Dietary supplements containing folic acid must meet the United States Pharmacopeia (USP) standards for disintegration and dissolution, except that if there are no applicable USP standards, the folate in the dietary supplement shall be shown to be bioavailable under the conditions of use stated on the product label.

As part of a well-balanced diet that is low in saturated fat and cholesterol, Folic Acid, Vitamin B6 and Vitamin B12 may reduce the risk of vascular disease. FDA evaluated the above claim and found that, while it is known that diets low in saturated fat and cholesterol reduce the risk of heart disease and other vascular diseases, the evidence in support of the above claim is inconclusive.

Selenium & Cancer

Docket No. 2002P-0457 02/21/2003 enforcement discretion letter

04/28/2003 clarification letter

Dietary supplements containing selenium

The disclaimer (i.e., Some scientific evidence suggests...) is placed immediately adjacent to and directly beneath the claim (i.e., Selenium may reduce the risk), with no intervening material, in the same size, typeface, and contrast as the claim itself

The supplement does not recommend or suggest in its labeling, or under ordinary conditions of use, a daily intake exceeding the Tolerable Upper Intake Level established by the National Academy of Sciences/Institute of Medicine for selenium (400 micrograms per day).

Paragraph 101.14(d)(2)(vii) requires that the dietary supplement bearing the claim meet the nutrient content claim definition for high (i.e., 20% or more of the daily value (DV) per RACC). 20% DV for selenium is 14 micrograms.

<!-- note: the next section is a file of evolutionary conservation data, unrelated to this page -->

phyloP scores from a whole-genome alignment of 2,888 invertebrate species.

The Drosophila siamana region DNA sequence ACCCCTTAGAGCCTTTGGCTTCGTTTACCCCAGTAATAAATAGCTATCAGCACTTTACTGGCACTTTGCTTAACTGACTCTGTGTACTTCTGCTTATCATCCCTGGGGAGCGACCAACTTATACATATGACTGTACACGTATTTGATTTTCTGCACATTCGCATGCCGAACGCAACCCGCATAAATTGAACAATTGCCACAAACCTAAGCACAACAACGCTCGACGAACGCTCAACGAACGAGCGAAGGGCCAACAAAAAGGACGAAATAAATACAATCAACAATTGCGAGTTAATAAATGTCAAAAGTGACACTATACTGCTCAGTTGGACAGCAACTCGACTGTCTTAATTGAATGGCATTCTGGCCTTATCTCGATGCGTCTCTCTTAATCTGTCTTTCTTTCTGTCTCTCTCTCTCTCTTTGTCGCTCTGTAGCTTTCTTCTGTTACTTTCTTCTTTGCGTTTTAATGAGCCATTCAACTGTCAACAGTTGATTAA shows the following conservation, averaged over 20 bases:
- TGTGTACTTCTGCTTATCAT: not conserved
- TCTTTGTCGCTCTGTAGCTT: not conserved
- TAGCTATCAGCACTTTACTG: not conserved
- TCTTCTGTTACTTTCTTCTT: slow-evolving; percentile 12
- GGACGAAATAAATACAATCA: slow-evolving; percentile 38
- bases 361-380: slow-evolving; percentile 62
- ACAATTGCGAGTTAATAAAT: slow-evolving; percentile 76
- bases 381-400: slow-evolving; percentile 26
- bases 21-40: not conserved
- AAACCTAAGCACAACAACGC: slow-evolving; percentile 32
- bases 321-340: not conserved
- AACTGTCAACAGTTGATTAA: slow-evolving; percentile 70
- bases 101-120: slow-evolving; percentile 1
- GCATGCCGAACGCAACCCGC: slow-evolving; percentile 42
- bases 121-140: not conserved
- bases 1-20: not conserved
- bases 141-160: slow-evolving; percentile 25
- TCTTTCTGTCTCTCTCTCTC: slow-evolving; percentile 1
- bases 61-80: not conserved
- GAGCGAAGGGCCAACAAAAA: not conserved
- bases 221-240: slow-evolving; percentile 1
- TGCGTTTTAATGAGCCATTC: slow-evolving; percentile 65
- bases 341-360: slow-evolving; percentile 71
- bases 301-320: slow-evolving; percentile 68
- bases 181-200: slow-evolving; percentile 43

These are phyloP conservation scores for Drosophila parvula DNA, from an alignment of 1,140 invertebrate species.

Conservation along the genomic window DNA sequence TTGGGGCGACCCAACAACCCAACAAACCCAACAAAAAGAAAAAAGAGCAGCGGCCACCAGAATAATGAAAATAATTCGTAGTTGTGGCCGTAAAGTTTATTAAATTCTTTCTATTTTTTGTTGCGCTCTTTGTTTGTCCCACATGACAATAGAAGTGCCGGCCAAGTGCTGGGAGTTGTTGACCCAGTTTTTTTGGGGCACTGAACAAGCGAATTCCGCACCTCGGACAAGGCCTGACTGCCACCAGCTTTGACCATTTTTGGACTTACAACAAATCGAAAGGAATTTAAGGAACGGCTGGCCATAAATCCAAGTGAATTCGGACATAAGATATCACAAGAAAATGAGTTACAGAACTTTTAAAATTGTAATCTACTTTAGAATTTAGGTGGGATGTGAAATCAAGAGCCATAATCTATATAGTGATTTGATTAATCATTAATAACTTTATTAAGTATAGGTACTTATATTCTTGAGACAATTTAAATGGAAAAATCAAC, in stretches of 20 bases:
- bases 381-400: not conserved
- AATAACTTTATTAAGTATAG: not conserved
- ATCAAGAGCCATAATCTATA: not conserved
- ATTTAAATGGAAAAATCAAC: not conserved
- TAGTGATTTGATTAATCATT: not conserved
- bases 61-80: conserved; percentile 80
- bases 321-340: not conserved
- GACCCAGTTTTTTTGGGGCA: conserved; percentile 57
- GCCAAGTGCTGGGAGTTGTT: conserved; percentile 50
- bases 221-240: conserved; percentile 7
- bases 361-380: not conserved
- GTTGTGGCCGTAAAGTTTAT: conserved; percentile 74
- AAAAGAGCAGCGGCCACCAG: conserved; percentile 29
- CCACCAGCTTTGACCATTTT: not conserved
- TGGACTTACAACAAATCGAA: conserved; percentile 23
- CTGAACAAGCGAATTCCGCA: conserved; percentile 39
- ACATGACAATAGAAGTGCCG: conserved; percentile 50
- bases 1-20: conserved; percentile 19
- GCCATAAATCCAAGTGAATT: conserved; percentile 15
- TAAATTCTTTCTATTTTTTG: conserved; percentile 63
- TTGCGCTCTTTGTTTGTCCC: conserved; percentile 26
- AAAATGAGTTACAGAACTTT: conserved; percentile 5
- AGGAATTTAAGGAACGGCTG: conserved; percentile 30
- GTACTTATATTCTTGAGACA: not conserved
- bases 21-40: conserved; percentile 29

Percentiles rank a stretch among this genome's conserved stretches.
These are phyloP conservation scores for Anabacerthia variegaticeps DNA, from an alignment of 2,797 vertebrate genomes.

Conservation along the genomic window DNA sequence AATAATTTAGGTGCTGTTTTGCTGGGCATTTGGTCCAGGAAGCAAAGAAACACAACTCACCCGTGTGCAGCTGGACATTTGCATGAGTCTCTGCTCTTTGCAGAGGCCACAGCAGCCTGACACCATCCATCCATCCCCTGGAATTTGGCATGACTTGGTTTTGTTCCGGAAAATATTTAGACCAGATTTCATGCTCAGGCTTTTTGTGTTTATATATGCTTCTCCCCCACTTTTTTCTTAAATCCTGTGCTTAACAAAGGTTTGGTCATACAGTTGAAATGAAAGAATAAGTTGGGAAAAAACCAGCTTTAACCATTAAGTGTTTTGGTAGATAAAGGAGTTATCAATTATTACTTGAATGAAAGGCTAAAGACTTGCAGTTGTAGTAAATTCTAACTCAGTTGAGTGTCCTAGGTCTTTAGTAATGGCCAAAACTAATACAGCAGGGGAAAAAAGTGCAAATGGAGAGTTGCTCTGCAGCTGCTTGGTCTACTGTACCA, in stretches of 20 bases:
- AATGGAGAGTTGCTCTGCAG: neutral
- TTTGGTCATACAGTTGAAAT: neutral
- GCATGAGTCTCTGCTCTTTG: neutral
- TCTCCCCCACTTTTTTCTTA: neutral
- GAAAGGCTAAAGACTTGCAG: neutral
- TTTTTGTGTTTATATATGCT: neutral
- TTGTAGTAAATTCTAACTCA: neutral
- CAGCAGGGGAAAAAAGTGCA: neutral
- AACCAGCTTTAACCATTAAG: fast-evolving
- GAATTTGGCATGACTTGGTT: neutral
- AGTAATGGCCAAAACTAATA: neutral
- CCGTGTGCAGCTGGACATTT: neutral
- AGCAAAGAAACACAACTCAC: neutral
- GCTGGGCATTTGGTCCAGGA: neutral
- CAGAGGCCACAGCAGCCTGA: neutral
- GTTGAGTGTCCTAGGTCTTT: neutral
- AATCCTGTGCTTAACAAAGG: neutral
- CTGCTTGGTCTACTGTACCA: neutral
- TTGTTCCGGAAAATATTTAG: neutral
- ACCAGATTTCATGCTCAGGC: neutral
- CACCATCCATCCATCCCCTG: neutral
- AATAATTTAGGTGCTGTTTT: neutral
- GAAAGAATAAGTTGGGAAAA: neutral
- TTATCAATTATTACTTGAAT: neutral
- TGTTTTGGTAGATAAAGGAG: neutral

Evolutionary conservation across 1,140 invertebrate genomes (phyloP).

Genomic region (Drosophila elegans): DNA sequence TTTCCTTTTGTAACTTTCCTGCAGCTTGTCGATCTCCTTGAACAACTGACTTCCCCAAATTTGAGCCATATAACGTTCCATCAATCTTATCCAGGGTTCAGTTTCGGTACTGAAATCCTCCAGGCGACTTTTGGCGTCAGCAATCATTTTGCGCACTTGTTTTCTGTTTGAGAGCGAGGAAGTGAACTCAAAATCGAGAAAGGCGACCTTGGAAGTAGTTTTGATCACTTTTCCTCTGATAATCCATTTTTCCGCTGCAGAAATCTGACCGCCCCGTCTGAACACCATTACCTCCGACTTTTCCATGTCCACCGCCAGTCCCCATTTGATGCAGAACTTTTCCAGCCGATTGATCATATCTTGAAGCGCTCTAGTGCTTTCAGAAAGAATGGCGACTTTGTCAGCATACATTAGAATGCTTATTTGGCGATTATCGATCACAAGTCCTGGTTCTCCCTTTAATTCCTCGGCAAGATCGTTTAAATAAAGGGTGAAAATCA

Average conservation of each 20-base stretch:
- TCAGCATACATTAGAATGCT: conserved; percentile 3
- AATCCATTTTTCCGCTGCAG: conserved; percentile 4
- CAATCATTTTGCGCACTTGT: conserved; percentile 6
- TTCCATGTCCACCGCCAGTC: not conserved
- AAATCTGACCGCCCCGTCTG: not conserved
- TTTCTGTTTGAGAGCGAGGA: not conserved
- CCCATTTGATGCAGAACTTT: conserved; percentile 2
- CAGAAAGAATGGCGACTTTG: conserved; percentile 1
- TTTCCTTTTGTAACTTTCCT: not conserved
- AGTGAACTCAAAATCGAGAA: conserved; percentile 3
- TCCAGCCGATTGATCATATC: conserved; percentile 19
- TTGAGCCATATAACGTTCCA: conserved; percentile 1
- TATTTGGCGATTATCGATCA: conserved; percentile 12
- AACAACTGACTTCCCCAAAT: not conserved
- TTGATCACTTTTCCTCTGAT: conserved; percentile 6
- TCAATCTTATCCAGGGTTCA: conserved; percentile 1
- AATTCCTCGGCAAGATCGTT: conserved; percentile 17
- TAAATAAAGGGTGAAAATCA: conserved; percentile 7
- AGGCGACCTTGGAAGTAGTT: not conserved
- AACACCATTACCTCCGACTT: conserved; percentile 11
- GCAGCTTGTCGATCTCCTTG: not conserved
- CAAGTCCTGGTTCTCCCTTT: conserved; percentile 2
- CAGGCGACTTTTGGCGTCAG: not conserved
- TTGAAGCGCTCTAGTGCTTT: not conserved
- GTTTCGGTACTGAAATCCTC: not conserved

(1) Selenium may reduce the risk of certain cancers. Some scientific evidence suggests that consumption of selenium may reduce the risk of certain forms of cancer. However, FDA has determined that this evidence is limited and not conclusive. or,

(2) Selenium may produce anticarcinogenic effects in the body. Some scientific evidence suggests that consumption of selenium may produce anticarcinogenic effects in the body. However, FDA has determined that this evidence is limited and not conclusive.

Antioxidant Vitamins & Cancer

Docket No. 1991N-0101 04/01/2003 enforcement discretion letter

Dietary supplements containing vitamin E and/or vitamin C

The disclaimer (i.e., ...evidence is limited and not conclusive) is placed immediately adjacent to and below the claim, with no intervening material, in the same size, typeface, and contrast as the claim itself.

The supplement does not recommend or suggest in its labeling, or under ordinary conditions of use, a daily intake exceeding the Tolerable Upper Intake Levels established by the Institute of Medicine for vitamin C (2000 mg per day) or for vitamin E (1000 mg per day).

Paragraph 101.14(d)(2)(vii) requires that the food bearing the claim meet the nutrient content claim definition for high (i.e., 20% or more of the daily value (DV) per RACC). 20% DV for vitamin C is 12 mg; 20% DV for vitamin E is 6 IU.

(1) Some scientific evidence suggests that consumption of antioxidant vitamins may reduce the risk of certain forms of cancer. However, FDA has determined that this evidence is limited and not conclusive. or,

(2) Some scientific evidence suggests that consumption of antioxidant vitamins may reduce the risk of certain forms of cancer. However, FDA does not endorse this claim because this evidence is limited and not conclusive. or,